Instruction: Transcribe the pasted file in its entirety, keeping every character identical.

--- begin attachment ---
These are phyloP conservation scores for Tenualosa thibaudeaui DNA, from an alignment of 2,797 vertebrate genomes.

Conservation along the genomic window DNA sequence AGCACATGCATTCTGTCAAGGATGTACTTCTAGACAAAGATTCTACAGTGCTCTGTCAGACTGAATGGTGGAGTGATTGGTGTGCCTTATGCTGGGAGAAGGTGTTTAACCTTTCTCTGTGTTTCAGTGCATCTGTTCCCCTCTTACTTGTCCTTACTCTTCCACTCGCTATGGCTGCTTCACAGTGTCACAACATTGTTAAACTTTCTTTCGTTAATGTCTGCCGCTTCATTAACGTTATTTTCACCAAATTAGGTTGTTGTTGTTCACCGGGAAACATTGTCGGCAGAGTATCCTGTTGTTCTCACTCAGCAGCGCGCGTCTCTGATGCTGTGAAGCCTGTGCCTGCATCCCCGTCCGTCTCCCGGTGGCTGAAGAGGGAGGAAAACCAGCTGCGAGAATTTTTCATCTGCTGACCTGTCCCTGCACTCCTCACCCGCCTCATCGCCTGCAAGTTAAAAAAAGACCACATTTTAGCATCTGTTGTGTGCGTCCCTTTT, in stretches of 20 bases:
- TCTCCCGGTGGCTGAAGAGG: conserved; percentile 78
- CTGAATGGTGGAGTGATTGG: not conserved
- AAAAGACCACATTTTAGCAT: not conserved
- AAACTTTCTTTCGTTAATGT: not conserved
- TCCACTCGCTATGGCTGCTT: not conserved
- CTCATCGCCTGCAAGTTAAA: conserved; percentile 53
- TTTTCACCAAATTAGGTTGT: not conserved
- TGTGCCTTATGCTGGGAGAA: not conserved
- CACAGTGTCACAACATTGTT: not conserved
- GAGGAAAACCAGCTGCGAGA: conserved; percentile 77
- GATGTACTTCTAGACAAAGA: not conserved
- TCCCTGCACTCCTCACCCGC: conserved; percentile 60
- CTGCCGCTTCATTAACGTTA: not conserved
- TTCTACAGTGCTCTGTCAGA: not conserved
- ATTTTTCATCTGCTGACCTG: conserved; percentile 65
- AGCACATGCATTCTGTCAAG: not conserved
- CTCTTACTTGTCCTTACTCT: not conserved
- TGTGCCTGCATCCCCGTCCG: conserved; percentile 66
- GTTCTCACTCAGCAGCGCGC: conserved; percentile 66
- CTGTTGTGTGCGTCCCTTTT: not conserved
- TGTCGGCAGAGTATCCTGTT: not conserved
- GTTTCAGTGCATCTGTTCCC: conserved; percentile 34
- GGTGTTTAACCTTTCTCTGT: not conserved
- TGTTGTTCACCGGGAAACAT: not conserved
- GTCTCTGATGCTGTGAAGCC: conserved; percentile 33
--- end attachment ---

These are phyloP conservation scores for Tenualosa thibaudeaui DNA, from an alignment of 2,797 vertebrate genomes.

Conservation along the genomic window DNA sequence AGCACATGCATTCTGTCAAGGATGTACTTCTAGACAAAGATTCTACAGTGCTCTGTCAGACTGAATGGTGGAGTGATTGGTGTGCCTTATGCTGGGAGAAGGTGTTTAACCTTTCTCTGTGTTTCAGTGCATCTGTTCCCCTCTTACTTGTCCTTACTCTTCCACTCGCTATGGCTGCTTCACAGTGTCACAACATTGTTAAACTTTCTTTCGTTAATGTCTGCCGCTTCATTAACGTTATTTTCACCAAATTAGGTTGTTGTTGTTCACCGGGAAACATTGTCGGCAGAGTATCCTGTTGTTCTCACTCAGCAGCGCGCGTCTCTGATGCTGTGAAGCCTGTGCCTGCATCCCCGTCCGTCTCCCGGTGGCTGAAGAGGGAGGAAAACCAGCTGCGAGAATTTTTCATCTGCTGACCTGTCCCTGCACTCCTCACCCGCCTCATCGCCTGCAAGTTAAAAAAAGACCACATTTTAGCATCTGTTGTGTGCGTCCCTTTT, in stretches of 20 bases:
- TCTCCCGGTGGCTGAAGAGG: conserved; percentile 78
- CTGAATGGTGGAGTGATTGG: not conserved
- AAAAGACCACATTTTAGCAT: not conserved
- AAACTTTCTTTCGTTAATGT: not conserved
- TCCACTCGCTATGGCTGCTT: not conserved
- CTCATCGCCTGCAAGTTAAA: conserved; percentile 53
- TTTTCACCAAATTAGGTTGT: not conserved
- TGTGCCTTATGCTGGGAGAA: not conserved
- CACAGTGTCACAACATTGTT: not conserved
- GAGGAAAACCAGCTGCGAGA: conserved; percentile 77
- GATGTACTTCTAGACAAAGA: not conserved
- TCCCTGCACTCCTCACCCGC: conserved; percentile 60
- CTGCCGCTTCATTAACGTTA: not conserved
- TTCTACAGTGCTCTGTCAGA: not conserved
- ATTTTTCATCTGCTGACCTG: conserved; percentile 65
- AGCACATGCATTCTGTCAAG: not conserved
- CTCTTACTTGTCCTTACTCT: not conserved
- TGTGCCTGCATCCCCGTCCG: conserved; percentile 66
- GTTCTCACTCAGCAGCGCGC: conserved; percentile 66
- CTGTTGTGTGCGTCCCTTTT: not conserved
- TGTCGGCAGAGTATCCTGTT: not conserved
- GTTTCAGTGCATCTGTTCCC: conserved; percentile 34
- GGTGTTTAACCTTTCTCTGT: not conserved
- TGTTGTTCACCGGGAAACAT: not conserved
- GTCTCTGATGCTGTGAAGCC: conserved; percentile 33